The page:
Art@Site van, Claes Oldenburg Bruggen Saw, Sawing

van, Claes Oldenburg Bruggen


Saw, Sawing

Tokyo International Exhibition Center
In 1976, during Claes Oldenburg's installation of Trowel I (1971) at the Kröller-Müller Museum in Otterlo, Netherlands, Van Bruggen suggested that the sculpture be bright blue rather than its original color of silver. She was familiar with the work since it had first been shown at Sonsbeek 71, an exhibition of sculpture that took place throughout various locations in the Netherlands and for which Van Bruggen co-edited a catalogue.
Oldenburg took her suggestion and the two began a relationship as collaborators. The couple wed in 1977 and the following year left the Netherlands to move into a SoHo, New York, building recently purchased by Oldenburg. Over the next three decades they worked collaboratively on drawings, installations, performances, and most prominently, over 40 site-specific public sculptures they called the "Large-Scale Projects."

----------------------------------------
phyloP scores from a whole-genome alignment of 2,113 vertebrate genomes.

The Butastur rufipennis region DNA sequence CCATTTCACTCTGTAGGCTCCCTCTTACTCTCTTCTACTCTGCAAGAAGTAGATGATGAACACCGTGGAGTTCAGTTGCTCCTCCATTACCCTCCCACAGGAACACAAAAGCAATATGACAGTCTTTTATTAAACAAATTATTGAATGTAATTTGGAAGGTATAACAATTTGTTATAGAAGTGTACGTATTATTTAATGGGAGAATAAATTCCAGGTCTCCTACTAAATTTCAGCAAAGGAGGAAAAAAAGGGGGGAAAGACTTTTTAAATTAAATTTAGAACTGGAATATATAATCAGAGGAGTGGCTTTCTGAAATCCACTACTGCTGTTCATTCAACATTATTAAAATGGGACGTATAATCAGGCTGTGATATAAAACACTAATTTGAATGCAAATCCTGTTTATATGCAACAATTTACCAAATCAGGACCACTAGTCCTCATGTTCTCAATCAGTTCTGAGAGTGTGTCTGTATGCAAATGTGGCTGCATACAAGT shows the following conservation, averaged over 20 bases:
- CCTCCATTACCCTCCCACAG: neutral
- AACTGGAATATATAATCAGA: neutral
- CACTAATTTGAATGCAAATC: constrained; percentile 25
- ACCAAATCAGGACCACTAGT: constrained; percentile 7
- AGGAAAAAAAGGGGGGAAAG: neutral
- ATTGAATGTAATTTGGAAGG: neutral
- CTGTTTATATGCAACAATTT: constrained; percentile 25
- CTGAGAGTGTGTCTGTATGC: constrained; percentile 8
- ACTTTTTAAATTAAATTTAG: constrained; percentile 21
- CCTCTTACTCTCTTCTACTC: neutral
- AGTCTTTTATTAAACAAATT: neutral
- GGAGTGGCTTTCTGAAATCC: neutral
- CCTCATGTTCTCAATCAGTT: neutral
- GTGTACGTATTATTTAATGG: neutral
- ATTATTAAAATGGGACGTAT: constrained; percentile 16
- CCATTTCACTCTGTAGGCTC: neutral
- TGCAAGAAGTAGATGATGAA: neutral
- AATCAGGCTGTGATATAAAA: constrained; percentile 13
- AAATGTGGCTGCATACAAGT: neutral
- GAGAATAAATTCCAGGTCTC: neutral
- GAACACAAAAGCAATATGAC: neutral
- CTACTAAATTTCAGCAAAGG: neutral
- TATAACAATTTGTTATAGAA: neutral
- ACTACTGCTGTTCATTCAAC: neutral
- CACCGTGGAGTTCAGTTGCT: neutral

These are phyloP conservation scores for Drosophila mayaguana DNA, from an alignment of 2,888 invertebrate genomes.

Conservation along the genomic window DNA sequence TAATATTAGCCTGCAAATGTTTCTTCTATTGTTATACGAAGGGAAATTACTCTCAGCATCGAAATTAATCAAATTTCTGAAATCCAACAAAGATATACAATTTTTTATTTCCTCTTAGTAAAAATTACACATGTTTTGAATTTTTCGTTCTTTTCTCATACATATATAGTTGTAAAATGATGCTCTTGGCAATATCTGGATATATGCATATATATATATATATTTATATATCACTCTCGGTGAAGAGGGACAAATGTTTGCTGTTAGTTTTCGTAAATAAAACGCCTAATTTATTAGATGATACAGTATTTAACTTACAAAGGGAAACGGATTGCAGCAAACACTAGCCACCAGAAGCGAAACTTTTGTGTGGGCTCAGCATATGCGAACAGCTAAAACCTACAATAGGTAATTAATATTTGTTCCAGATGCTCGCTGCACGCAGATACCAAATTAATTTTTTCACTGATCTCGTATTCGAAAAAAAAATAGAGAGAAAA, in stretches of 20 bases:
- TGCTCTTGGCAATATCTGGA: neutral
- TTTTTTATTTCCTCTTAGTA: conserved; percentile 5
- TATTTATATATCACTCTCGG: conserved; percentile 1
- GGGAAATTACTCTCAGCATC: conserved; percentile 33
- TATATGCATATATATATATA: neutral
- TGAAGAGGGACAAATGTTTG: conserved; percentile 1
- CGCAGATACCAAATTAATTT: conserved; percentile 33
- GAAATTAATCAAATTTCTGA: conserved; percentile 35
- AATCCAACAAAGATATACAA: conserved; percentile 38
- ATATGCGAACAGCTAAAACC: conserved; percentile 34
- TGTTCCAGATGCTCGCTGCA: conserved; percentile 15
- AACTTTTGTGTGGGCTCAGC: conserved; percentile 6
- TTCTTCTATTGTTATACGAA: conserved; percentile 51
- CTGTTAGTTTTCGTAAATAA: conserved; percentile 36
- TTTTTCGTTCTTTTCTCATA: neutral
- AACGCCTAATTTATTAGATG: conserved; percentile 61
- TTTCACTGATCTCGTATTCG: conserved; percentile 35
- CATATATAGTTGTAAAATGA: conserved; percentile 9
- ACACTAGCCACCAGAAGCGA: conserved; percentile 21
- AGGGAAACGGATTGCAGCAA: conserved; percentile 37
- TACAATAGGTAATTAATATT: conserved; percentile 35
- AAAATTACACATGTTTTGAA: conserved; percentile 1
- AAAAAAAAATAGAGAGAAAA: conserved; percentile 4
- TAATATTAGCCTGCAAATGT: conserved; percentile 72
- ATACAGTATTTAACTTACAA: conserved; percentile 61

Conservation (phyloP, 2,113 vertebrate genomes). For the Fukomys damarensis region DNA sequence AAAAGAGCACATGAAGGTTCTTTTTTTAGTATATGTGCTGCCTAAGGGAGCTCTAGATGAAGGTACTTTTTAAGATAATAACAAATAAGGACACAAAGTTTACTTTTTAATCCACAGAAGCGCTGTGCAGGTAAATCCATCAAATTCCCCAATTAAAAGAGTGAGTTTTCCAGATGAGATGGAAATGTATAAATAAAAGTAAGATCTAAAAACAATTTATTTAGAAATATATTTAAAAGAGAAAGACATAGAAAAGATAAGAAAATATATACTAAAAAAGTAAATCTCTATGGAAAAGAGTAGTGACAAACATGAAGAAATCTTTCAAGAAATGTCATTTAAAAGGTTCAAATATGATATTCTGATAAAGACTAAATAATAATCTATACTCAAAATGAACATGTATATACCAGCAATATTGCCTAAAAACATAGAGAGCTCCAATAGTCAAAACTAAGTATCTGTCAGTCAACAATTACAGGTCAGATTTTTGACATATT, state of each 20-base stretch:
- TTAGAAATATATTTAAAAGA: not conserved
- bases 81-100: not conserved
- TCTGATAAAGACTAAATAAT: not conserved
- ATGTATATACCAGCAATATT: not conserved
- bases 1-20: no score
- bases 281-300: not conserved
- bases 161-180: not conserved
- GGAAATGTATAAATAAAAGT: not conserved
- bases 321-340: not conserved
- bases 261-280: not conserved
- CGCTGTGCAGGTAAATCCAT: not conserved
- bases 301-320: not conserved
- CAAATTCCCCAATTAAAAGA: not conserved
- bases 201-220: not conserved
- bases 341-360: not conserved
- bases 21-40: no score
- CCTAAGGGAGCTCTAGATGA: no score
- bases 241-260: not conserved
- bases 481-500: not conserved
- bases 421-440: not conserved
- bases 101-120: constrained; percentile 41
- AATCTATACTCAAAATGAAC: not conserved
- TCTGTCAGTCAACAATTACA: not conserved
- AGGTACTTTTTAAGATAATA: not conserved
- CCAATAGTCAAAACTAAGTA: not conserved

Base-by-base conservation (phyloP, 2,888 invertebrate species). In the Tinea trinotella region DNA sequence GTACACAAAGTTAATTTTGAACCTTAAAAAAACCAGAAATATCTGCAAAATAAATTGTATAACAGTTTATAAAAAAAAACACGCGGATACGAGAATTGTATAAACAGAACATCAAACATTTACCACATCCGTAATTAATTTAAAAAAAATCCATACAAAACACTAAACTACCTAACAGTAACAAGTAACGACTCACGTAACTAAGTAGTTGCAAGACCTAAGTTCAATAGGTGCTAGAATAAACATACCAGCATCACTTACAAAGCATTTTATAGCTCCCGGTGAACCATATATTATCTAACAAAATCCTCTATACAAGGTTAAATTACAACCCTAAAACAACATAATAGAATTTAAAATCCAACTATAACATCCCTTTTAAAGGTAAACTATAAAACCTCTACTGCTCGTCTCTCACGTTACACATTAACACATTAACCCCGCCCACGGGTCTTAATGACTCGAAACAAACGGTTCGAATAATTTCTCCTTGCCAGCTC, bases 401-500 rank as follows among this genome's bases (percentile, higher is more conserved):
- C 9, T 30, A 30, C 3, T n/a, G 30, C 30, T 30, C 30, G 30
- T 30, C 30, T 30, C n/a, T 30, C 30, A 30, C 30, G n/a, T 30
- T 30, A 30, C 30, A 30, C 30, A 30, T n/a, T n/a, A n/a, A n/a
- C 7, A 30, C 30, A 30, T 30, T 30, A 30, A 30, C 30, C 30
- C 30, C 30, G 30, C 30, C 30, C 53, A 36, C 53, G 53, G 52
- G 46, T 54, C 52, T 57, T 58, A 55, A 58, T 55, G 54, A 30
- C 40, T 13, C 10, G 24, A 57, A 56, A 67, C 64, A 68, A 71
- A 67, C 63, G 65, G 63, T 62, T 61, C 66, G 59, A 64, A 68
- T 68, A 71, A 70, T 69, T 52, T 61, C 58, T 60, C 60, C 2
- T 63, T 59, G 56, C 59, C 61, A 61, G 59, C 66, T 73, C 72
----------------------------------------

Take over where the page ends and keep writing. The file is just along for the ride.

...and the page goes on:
Their massive enlargements of quotidian objects such as shuttlecocks, knives, and blueberry pie slices are permanently installed in urban sites around Asia, Europe, and the United States.
Saw, Sawing
Tokyo International Exhibition Center, Big Sight, Tokyo
Steel, epoxy resin, fiber-reinforced plastic, polyurethane and polyvinyl chloride foams; painted with polyester gelcoat 50 ft. 8 in. x 4 ft. 9 in. x 40 ft. (15.4 x 1. 5 x 12.2 m)
Commissioned January 1995 by the Tokyo Metropolitan Government
Installed March 1996
There are 8 works of Art display at Tokyo Big Sight. Each harmonizes with its surrounding to create an enriched ambiance. Highly individualistic, these works of art are attracting large crowds.
This sculpture is located in the north side of the Main Entrance Hall. It is a large scale saw placed as if it were sawing through the earth.